Re: Finally updated--new distros
- From: Unruh <unruh-spam@xxxxxxxxxxxxxx>
- Date: 7 Jan 2007 04:45:29 GMT
"Robert M. Riches Jr." <spamtrap42@xxxxxxxxxxx> writes:
On 2007-01-07, Tom Hardy <rhardy@xxxxxxxxxxx> wrote:
John Hasler wrote:
Tom Hardy writes:
My computer is getting a little old for modern Linux. It's an Intel
440BX SMP model that came out in 1997, with the last BIOS update late in
2000. The Suse kernel hasn't played nice with it, and I had to boot in
"Safe Mode" without SMP.
I run Debian/Unstable with a 2.6.16 kernel on my 440GX with dual 500Mhz
Pentium IIIs with no problems at all.
This is something I'll have to look at later; I've got to go to work. I
haven't even rebooted since the initial install. Here's what I know:
"vga=0x317 resume=/dev/hdc7 splash=silent showopts" doesn't work. It hangs
where it is saying something about ticks or Hz.
"vga=normal showopts ide=nodma apm=off acpi=off noresume nosmp noapic
maxcpus=0 edd=off 3" works. Additionally, DMA works, and startx works.
What is edd?
The license doesn't appear to be GPL compatible...
What license? Every package need not be licensed under GPL-compatible
terms, or even under Free terms at all.
They've got a click-wrap deal where I agree that it is a collective work of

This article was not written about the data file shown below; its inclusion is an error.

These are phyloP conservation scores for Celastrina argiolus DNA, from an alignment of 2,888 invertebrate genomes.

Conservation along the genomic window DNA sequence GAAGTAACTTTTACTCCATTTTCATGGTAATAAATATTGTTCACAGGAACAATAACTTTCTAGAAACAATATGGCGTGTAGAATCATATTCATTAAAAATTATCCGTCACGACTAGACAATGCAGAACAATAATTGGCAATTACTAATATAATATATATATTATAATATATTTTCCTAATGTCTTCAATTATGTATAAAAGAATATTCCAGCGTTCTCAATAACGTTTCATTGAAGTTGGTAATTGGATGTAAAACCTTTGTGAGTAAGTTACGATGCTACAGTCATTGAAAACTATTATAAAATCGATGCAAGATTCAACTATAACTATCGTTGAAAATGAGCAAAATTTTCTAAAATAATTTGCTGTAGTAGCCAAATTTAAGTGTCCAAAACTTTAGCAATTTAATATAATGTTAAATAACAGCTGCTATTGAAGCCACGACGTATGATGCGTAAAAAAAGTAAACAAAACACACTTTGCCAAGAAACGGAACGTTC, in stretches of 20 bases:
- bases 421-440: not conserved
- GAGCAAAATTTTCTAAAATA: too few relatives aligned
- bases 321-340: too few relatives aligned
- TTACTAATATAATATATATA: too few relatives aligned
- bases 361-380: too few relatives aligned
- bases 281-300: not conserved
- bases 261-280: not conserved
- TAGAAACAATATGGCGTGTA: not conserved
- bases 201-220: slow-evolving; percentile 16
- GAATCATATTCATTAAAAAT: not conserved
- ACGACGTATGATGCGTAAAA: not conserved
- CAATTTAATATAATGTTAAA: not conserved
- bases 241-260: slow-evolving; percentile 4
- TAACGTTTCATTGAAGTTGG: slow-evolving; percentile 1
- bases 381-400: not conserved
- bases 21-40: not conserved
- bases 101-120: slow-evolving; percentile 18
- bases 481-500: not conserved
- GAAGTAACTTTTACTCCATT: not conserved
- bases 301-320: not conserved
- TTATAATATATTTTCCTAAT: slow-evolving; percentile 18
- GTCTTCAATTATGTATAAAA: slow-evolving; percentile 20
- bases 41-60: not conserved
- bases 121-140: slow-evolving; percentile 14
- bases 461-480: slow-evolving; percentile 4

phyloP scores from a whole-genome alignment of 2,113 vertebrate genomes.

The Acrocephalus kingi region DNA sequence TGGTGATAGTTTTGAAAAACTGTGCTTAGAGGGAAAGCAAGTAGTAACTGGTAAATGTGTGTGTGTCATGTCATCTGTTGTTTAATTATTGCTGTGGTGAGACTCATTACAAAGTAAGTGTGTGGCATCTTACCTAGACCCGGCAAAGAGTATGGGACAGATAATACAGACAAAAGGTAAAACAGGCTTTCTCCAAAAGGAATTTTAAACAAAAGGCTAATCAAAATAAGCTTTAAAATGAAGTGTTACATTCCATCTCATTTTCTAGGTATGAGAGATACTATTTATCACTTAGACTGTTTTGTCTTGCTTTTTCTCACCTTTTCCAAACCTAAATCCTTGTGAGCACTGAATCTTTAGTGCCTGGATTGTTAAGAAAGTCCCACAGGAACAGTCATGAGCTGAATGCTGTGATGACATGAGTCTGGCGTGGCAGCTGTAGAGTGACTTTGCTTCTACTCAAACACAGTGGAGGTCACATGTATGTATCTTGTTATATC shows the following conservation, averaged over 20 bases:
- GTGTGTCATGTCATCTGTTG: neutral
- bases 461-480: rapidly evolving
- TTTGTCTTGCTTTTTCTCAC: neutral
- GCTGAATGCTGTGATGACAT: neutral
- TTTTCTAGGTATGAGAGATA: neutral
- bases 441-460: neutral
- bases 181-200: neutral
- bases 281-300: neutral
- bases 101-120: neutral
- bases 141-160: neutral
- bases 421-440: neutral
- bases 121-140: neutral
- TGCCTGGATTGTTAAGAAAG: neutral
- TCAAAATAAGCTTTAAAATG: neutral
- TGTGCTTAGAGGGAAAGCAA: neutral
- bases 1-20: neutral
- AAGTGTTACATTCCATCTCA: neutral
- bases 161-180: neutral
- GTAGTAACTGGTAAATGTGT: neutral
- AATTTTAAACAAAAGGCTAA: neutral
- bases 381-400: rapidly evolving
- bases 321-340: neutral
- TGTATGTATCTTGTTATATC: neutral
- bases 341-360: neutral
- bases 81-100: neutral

Novell, and IIRC it is *Licensed* not *Sold*. Hard to argue with that
since I didn't buy it (though I have bought many Suse boxed sets in the
past), but it is very important to me that I have ownership of at least the
base system, if not the latest multimedia gizmo, much as I have ownership
of a book I buy, even though I don't own the copyright. It all gets a
little hairy with computer software.
Here is a license: it looks like the one I clicked. Look at the
sections "OTHER LICENSE TERMS AND RESTRICTIONS" and "OWNERSHIP RIGHTS".
It is not clear what the first applies to, and the second appears to flat
out contradict everything that comes before.
openSUSE 10.2 OSS
Novell Software License Agreement
PLEASE READ THIS AGREEMENT CAREFULLY. BY DOWNLOADING, INSTALLING OR
OTHERWISE USING THE SOFTWARE (INCLUDING ITS COMPONENTS), YOU AGREE TO
My guess, and it's just a guess, is that the verbage about
ownership and it being licensed not sold is to get around a
provision I understand is called the 'first sale' doctrine
in US copyright law that says the buyer of a book has the
right to resell the book.
But the GPL already gives you that right. Copyright law applies to copies.
However, I believe that they are saying that they retain that copyright.
You may own the medium, but the copyright is not being sold with the item.
However their provision of no reverse engineering is clearly contrary to
the GPL. In fact they must give you the source code. Their trademark
restriction is also dicey. In so far as it acts as a barrier to
redistribution it infringes the GPL in my opinion.
When HatRed abandoned the middle segment of its customer
base and I looked for a new distro, I looked at the SuSE
license. It appeared to be a crude machine translation,
likely from German. It was so riddled with grammatical
errors and such that I couldn't tell whether I could
redistribute it (burn CDs to give to family, friends, etc.)
At least now the document appears to be grammatically
After seeing this, I'm very glad I didn't choose SuSE, even
if the recent patent-related "deal" between Novell and Billy
Gates' company hadn't happened.
(Yes, that is one of my email addresses.)
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